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SLOWLY SLOWLY ‘St. Leonards’

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The dissolution of Melbourne’s adored emo-pop-rock sons Kisschasy in 2015 has left a vast chasm in that alternative rock classification which remains to a degree, unguarded. That is not to say that there has been an absence of Australian bands that have not possessed the talent or aptitude to fill this void so to speak; it seems it is more a matter of the right combination of chemistry, timing and enticement has not quite bonded to the exact necessity to recover this vacancy.

Similar to where the now defunct Kisschasy spawned from, Melbourne’s Slowly Slowly may ‘bear the arms’ to, at the very least, barricade this abyss, or build a very robust bridge over it. Opener “Dinosaurs” respectively channels the aforementioned Victorian emo-pop-rock leaders, which retrospectively enforces the Joni Mitchell sentiment that the world did not know what it had until it was gone. This velvety quaint introduction is quite an excellent entrance into the sophomore record St. Leonards from ‘Slowly, as what follows is a diverse, dark yet sweet collection of songs rather similar to a well-made Lambrusco wine.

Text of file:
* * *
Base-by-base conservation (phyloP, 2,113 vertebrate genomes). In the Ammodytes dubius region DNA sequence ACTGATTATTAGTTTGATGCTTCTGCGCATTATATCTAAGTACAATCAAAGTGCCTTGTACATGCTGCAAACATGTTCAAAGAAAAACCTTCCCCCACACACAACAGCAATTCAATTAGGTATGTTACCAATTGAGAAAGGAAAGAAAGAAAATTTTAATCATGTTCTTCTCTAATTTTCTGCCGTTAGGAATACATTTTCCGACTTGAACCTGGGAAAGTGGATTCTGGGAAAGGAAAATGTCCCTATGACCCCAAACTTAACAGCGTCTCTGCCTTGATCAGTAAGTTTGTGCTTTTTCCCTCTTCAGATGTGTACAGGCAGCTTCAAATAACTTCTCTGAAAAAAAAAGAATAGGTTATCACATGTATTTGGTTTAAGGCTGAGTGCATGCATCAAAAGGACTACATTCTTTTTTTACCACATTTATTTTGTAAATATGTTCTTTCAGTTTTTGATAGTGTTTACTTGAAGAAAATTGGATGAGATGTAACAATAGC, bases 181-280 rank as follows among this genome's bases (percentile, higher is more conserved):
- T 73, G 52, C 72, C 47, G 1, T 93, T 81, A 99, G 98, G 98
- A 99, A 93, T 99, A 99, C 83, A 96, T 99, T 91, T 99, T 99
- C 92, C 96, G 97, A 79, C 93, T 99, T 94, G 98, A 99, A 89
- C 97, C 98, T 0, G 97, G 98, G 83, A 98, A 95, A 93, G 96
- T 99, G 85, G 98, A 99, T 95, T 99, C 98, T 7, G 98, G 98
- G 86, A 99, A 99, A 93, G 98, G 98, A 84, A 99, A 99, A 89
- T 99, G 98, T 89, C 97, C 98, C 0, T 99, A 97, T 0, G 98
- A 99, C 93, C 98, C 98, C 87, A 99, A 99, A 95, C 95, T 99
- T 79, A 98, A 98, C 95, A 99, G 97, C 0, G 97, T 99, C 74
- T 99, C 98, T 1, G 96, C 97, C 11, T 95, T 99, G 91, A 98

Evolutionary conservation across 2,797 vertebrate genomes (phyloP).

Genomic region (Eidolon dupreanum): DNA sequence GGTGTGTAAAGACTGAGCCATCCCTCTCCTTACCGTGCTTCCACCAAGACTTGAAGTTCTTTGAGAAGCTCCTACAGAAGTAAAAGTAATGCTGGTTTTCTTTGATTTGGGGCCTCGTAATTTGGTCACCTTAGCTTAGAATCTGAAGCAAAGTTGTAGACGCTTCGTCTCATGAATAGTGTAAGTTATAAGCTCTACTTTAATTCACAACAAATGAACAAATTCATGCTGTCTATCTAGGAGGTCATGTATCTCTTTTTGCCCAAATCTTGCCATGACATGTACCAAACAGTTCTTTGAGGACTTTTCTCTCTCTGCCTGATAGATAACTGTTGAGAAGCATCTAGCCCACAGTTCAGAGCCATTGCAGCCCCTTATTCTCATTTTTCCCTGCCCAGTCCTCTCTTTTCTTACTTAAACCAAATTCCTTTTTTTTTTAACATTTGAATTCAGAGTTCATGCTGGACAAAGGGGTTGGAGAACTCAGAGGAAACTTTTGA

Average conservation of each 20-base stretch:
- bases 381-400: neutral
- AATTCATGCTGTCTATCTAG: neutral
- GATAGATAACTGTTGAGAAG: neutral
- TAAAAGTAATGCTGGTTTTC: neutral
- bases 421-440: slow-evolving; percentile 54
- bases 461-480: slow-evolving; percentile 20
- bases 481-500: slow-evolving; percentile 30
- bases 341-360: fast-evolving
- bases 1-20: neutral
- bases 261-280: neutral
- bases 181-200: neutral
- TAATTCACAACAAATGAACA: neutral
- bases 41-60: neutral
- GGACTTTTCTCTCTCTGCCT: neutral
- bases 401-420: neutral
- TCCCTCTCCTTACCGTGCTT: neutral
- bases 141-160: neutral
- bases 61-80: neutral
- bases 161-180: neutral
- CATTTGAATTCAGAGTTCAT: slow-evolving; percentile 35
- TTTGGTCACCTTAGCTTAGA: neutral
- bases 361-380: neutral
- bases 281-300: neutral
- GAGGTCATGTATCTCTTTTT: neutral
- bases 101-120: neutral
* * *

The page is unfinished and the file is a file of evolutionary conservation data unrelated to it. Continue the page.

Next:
The quartet employs the rockier yet tender moments from Chris Carrabba in his globally adored emo-alt outfit Dashboard Confessional for “Extinction”, “The Cold War” and “Ten Leaf Clover”; this inspiration is actually diversified later with “Sunburnt Shoulders” which feels like a lost b-side from the reunion album Carrabba did with his emotional rock group Further Seems Forever. On a more artistic wavelength, “Aliens” emits a superb Kevin Devine inventiveness. Title track “St. Leonards” has the anthemic texture of folk punk troubadour Frank Turner, an influence that pops up again in “Sorry”, that in a sense is a “swing and a miss” comparably on the full-length. Remarkably the song “Alchemy” is Slowly Slowly at the height of their game, promoting a Third Eye Blind meets Jimmy Eat World motivation to a marvellous outcome.

Thankfully, the four-piece mix their musical blueprint up rather brilliantly with “Smile Lines” which could inspire Something With Numbers to finally emerge from their hiding place and most impressively, the love-song-ballad “Songs For Shae” has a discreet Michael Jackson aura about the track, not too distant from the pop-star’s sombre hit “Heal The World”.

Conclusively St. Leonards is a very solid step in the right direction, however it probably isn’t quite the album for these four Victorian gentlemen to claim the Australian emo-rock throne. Nevertheless, if one needs an emotional indie-rock soundtrack while they are sipping on a delectable red wine, Slowly Slowly will have the senses covered.

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